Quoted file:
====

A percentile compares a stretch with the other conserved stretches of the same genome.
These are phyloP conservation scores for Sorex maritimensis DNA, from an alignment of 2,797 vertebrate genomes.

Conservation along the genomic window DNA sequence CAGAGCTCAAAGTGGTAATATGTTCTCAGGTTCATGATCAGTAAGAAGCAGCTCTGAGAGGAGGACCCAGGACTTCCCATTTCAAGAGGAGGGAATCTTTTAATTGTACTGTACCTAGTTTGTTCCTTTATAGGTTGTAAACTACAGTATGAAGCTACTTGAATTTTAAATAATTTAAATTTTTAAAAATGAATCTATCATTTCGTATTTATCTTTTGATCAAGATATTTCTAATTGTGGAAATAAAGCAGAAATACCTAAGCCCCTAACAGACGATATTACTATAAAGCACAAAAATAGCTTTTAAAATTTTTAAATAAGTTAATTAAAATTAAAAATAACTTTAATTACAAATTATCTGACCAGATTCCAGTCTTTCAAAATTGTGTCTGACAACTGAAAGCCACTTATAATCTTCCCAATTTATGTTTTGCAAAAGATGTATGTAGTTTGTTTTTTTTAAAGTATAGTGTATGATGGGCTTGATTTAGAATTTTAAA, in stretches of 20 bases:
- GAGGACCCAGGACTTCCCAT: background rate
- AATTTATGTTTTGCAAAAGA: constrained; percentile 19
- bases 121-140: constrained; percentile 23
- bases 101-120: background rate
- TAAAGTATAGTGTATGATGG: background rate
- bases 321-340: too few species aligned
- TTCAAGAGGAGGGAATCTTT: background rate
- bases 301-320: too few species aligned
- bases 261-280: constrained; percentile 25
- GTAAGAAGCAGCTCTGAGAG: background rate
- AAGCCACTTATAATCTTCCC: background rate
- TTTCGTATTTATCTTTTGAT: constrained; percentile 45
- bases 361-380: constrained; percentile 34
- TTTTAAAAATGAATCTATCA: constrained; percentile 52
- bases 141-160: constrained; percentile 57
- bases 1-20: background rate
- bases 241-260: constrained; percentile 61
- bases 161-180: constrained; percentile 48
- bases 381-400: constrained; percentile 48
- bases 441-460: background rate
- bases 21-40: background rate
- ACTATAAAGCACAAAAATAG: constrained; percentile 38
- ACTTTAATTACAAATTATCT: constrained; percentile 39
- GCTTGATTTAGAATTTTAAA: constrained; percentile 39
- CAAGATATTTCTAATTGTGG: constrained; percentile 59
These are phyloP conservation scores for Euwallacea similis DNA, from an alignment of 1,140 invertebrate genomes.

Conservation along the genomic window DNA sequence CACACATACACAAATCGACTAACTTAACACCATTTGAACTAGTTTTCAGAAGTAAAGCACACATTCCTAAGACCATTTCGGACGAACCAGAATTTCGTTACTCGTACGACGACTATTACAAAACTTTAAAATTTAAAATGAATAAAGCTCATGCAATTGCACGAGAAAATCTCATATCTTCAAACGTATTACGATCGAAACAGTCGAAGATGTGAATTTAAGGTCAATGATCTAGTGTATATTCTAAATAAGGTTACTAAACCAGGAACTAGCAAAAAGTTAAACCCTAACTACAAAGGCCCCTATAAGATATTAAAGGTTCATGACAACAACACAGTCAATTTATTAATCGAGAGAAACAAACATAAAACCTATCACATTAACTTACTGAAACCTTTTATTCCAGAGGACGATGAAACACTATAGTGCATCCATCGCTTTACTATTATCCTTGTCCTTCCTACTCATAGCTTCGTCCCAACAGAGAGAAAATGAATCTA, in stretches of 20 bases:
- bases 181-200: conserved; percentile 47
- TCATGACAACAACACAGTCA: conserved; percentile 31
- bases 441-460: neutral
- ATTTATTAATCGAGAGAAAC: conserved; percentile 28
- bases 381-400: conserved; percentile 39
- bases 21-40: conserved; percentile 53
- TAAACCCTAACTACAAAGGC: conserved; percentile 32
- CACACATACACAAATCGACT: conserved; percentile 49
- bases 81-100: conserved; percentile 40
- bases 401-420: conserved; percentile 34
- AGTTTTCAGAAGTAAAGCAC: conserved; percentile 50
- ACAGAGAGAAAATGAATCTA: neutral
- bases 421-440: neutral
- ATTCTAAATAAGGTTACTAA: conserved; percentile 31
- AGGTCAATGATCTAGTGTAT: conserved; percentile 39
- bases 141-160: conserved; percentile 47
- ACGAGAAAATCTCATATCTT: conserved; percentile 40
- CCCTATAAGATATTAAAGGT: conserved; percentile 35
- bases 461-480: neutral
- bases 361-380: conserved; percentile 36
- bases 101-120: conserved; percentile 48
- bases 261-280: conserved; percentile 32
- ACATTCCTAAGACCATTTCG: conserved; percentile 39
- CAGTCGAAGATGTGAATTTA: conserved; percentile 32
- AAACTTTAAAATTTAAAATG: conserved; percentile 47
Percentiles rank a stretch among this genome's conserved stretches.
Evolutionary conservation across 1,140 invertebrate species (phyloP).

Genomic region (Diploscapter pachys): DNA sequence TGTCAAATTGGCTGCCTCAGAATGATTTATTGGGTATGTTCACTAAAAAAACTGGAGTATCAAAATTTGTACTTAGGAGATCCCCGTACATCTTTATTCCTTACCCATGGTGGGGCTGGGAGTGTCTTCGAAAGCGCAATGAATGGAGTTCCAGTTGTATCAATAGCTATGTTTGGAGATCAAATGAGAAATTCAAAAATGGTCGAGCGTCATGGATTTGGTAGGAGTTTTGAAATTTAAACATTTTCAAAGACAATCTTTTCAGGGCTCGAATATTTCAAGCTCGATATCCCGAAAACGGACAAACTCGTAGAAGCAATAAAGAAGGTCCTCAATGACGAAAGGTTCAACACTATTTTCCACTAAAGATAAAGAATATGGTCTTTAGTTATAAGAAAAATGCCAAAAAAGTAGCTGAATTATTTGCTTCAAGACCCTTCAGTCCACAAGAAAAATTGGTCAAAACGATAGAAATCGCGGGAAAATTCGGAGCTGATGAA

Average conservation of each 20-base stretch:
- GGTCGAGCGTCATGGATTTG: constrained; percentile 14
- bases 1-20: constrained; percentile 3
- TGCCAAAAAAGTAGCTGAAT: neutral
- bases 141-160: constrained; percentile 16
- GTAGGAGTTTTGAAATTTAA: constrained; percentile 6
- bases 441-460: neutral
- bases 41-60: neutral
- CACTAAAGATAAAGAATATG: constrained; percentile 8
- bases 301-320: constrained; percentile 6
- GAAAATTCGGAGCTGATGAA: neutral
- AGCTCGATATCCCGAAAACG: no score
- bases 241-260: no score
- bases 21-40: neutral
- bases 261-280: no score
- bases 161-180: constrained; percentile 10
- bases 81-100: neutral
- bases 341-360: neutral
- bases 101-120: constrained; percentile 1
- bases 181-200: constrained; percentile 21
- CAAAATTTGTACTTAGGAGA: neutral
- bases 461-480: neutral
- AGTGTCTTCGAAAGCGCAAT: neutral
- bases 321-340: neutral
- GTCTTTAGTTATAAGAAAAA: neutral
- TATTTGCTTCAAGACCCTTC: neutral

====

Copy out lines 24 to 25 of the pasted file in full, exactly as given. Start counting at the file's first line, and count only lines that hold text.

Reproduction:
- bases 21-40: background rate
- ACTATAAAGCACAAAAATAG: constrained; percentile 38